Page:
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. Last Updated: 07/27/2016

Putting Body and Soul Into Shopping for Soap

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When approaching his new business, Nicolas Megrelis thought not only of the customer's body, but of their souls as well.

When his Nina Ricci franchise store on Tverskaya Ulitsa went down with the 1998 financial crisis, Megrelis decided to move from expensive cosmetics and cater to a broader audience with a more popular concept — like Body Shop or Soapberry Shop, but less expensive.

His first shop, Dlya Dusha i Dushi, or For the Shower and Soul, on Myasnitskaya Ulitsa, marked its second anniversary earlier this month.

"It's only in Russia that you can make a brand in two years, anywhere else in Europe it would take at least 10 years," Megrelis said.

Apart from this, there are other reasons to celebrate, Megrelis says.

His business is booming, and more shops are set to open with new products on their shelves.

In mid-May, Megrelis also marked the creation of the open joint-stock company Dlya Dusha i Dushi, which runs all of his shops in Russia.

Megrelis, 32, earned a degree in textile engineering in France and came to Russia in 1993 to work in his father's consultancy.

Two years later he set up his own business, a company called Syntrading, which got a contract with perfume designer Nina Ricci. Megrelis' Nina Ricci shop on Tverskaya had an annual turnover of $1.5 million, but that fell six times during the crisis, and Megrelis closed shop in August 2000.

In the meantime, he was already thinking of a concept that would appeal to more customers — a chain of body- and soul-friendly shops that would be more friendly to the customers' wallets.

One such shop, a franchise of the Canadian Soapberry Shop chain, was one of the most popular cosmetics venues in Moscow before it pulled out in 1998 after the crisis.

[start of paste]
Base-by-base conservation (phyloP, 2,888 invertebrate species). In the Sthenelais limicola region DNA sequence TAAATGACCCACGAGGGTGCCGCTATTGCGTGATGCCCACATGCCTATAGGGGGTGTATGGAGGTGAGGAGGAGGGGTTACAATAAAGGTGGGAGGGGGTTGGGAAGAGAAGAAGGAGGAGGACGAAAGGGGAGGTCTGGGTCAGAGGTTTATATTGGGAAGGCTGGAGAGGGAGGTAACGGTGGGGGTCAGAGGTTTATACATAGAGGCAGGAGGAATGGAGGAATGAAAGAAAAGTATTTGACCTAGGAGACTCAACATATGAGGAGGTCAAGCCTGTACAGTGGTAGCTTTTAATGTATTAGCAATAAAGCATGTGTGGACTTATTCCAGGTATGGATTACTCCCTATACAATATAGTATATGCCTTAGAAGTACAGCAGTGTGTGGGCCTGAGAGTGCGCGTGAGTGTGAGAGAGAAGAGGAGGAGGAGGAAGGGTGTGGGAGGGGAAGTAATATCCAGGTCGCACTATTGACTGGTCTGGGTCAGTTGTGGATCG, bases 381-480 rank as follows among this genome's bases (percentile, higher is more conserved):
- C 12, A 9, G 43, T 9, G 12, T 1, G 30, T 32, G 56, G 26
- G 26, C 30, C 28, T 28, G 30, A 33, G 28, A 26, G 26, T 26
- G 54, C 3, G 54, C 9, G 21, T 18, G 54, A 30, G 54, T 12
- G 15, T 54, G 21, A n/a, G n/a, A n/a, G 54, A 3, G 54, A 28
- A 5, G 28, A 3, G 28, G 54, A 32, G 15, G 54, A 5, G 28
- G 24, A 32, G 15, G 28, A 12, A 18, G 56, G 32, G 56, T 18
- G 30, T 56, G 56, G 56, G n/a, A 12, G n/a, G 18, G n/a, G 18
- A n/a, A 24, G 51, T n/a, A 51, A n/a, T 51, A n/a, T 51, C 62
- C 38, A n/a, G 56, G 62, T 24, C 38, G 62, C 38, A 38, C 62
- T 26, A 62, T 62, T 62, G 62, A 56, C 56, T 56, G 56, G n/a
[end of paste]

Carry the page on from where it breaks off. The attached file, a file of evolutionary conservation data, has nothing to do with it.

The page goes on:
He spoke to Soapberry Shop and other distributors of perfume, skin care and bath products like French L'Occitane and British Crabtree & Evelyn, Ltd. about starting a new business in Moscow, but then began working on his own concept and the idea of creating a Russian brand took over.

"I talked to Soapberry Shop. In fact, the idea came from that. I wanted to open another one, and met with [Soapberry founder] Natasha Rajewski in Canada, but she went bankrupt. And then we decided to start our own concept — a Soapberry Shop, but cheaper," Megrelis said.

His Dlya Dusha i Dushi chain now has 16 shops in Moscow and four in the regions. And his team now counts 150 employees from just 10 he had in Nina Ricci.

Megrelis is waiting to open four more shops by the end of May. Altogether, Megrelis says he wants to have 40 shops in Russia by the end of the year.

"It was boring with Nina Ricci, even for the shop assistant, with just one or two customers a day — I wanted to create traffic," Megrelis said.

Today some 35,000 people shop in his stores per month, Megrelis says.

The shop sign has a green tree with the letter "N" for a trunk — an idea that along with the name took two months of brainstorming.

"We wanted to reflect the symbol of nature in our brand, and one of our artists came up with this design," Megrelis said.

"And in the name we created a pun on the word dush, or shower, which gave it a catchy sound."

In his shops, which measure about 30 square meters by 50 square meters and are normally set in street pavilions, he sells everything from shower gels and body lotions to sauna accessories and potpourri — about 1,500 different items in all.

Almost all the products come from Germany, Italy, Spain, France and the United States.

But Megrelis' most cherished ambition is to have all the products he sells produced domestically.

Some accessories, however, are made in Russia. Megrelis even made veniki, or bunches of twigs used in banyas, but they were too fragile and fell apart in the stores.

"I want to create Russian products, of which half will be produced in Russia and half in Holland in about six months," he said.

For the idea to take off, Megrelis got start-up capital from the French company EXA International, which he describes as a family business that deals with oil and engineering.

His company, Syntrading, also got a credit line of $130,000 from the Bank of Austria, which he plans to pay off by November.

Megrelis is cautious when speaking of profits, saying only that his company's turnover has increased twofold in the past year. His biggest shop, located in the GUM department store, makes around $1 million in sales a year.

"I am not interested in short-term profit. All the money we get we reinvest into new shops," he said.

"For the first five to six shops you need investment, and then you just use profit from the other shops to move on and expand.

"I am interested in setting up a big retail [chain] of 200 shops — a Russian brand with a huge quantity of stock," he said. "Then I will go public, hopefully in four to five years."